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RBA: Australian banks could ‘survive a deep recession’

Banks in Australia ‘have sufficient capital to survive a deep recession and a collapse in the housing market’, according to the head of financial stability at the Reserve Bank of Australia.

Speaking at the Aus-China Property Developers, Investors & Financiers lunch on Monday (20 November), Mr Jonathan Kearns, the head of financial stability department at the RBA, outlined his thoughts on Australian property, looking at both financial stability and foreign involvement.

During his speech, Mr Kearns highlighted how the property market is important for financial stability, noting that banks have previously experienced “substantial losses on their commercial property lending because of its large cycles” while residential property is important due to the fact that resi mortgages “account for a very large share of banks’ lending in Australia”.

Mr Kearns said: “Because of the high value of households’ mortgage debt and housing assets, the property market also has implications for the resilience of households’ balance sheets.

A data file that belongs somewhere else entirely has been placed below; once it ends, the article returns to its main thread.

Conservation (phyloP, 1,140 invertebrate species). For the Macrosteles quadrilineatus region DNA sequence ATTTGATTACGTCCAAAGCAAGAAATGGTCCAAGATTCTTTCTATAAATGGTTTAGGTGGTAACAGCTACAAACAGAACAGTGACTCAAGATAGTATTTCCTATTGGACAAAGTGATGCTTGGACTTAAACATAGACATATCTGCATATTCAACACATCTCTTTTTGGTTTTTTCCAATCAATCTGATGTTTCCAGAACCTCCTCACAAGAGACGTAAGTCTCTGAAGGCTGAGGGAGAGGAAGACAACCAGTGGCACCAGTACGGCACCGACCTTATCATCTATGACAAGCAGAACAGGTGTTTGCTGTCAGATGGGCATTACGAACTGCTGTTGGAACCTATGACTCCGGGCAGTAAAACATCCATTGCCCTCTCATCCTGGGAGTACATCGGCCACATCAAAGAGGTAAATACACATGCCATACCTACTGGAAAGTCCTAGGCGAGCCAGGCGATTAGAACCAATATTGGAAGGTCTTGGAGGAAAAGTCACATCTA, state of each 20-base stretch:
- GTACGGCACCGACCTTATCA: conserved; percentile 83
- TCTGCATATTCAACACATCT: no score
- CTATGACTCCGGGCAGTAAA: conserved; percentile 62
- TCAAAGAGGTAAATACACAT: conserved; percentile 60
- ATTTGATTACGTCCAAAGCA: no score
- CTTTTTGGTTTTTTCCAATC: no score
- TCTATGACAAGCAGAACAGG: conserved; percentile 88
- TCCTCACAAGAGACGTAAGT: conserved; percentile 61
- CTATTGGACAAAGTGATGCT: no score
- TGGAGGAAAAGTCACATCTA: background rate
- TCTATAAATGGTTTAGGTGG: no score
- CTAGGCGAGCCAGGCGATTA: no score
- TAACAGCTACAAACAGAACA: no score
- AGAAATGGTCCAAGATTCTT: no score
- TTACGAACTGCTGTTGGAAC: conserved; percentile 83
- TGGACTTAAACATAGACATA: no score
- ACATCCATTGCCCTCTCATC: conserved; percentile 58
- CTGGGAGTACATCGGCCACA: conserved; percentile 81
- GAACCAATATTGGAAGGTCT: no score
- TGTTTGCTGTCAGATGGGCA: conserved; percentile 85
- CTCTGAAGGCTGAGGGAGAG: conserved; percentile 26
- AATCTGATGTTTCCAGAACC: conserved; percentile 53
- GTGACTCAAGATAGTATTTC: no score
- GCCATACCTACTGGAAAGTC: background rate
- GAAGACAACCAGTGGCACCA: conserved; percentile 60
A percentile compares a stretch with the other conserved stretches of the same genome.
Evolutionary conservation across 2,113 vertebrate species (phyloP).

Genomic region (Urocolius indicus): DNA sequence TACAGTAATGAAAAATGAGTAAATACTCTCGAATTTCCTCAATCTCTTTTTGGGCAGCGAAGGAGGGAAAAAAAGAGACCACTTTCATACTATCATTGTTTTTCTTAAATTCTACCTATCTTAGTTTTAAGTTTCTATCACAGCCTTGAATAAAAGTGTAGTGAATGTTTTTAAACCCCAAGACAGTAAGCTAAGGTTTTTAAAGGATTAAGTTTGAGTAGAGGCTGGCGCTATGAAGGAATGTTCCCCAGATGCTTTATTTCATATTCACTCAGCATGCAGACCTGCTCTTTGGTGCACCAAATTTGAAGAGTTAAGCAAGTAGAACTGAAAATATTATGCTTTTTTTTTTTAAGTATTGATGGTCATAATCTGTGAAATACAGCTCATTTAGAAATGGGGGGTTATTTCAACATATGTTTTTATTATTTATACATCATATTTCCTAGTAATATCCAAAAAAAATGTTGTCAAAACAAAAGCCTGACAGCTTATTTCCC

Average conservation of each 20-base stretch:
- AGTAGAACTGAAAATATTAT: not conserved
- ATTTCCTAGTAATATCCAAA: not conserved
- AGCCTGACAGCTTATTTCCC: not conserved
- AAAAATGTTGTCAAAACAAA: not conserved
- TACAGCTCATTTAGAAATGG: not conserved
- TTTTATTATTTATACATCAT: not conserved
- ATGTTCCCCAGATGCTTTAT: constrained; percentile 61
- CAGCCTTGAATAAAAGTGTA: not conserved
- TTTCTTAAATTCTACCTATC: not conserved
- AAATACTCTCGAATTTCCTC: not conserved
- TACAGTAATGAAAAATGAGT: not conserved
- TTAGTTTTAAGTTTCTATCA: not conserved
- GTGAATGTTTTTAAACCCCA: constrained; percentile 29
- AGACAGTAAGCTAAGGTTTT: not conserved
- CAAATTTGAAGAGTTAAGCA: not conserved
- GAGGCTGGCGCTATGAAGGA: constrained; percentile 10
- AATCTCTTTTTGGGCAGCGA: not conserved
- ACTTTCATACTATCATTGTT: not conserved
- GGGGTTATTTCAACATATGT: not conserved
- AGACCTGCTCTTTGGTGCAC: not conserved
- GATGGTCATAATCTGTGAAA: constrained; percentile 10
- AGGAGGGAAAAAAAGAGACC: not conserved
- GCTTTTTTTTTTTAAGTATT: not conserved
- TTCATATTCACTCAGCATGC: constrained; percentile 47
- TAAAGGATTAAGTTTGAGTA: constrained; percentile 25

“Historically, residential property lending has been less risky for banks than commercial property lending. Indeed, the stress test conducted by APRA indicated that Australian banks have sufficient capital to survive a deep recession and a collapse in the housing market.”

According to the head of financial stability, this conclusion was drawn following the findings of Wayne Byres’ 2014 lecture — Seeking Strength in Adversity: Lessons from APRA’s 2014 Stress Test on Australia’s Largest Banks — and a 2005 comment from the then-chairman of the Federal Reserve, Ben Bernanke, who stated that there had never been a nationwide decline in house prices (before house prices dropped by 30 per cent on a national basis).

Mr Kearns continued: “However, the sheer size of mortgage lending on Australian banks’ books means that residential loan performance is critical to banks’ health and so the stability of the broader financial system. Housing debt is also important for the resilience of the household sector in Australia. The ratio of household debt to income is high in Australia relative to other advanced economies, and has edged higher since the financial crisis.

“Despite the high level of mortgage borrowing, various factors mitigate the risks to the financial system. Housing debt is mostly well secured. Limits on the maximum loan-to-valuation for mortgage lending and house price appreciation over time mean that existing borrowers generally have a large amount of equity in their homes.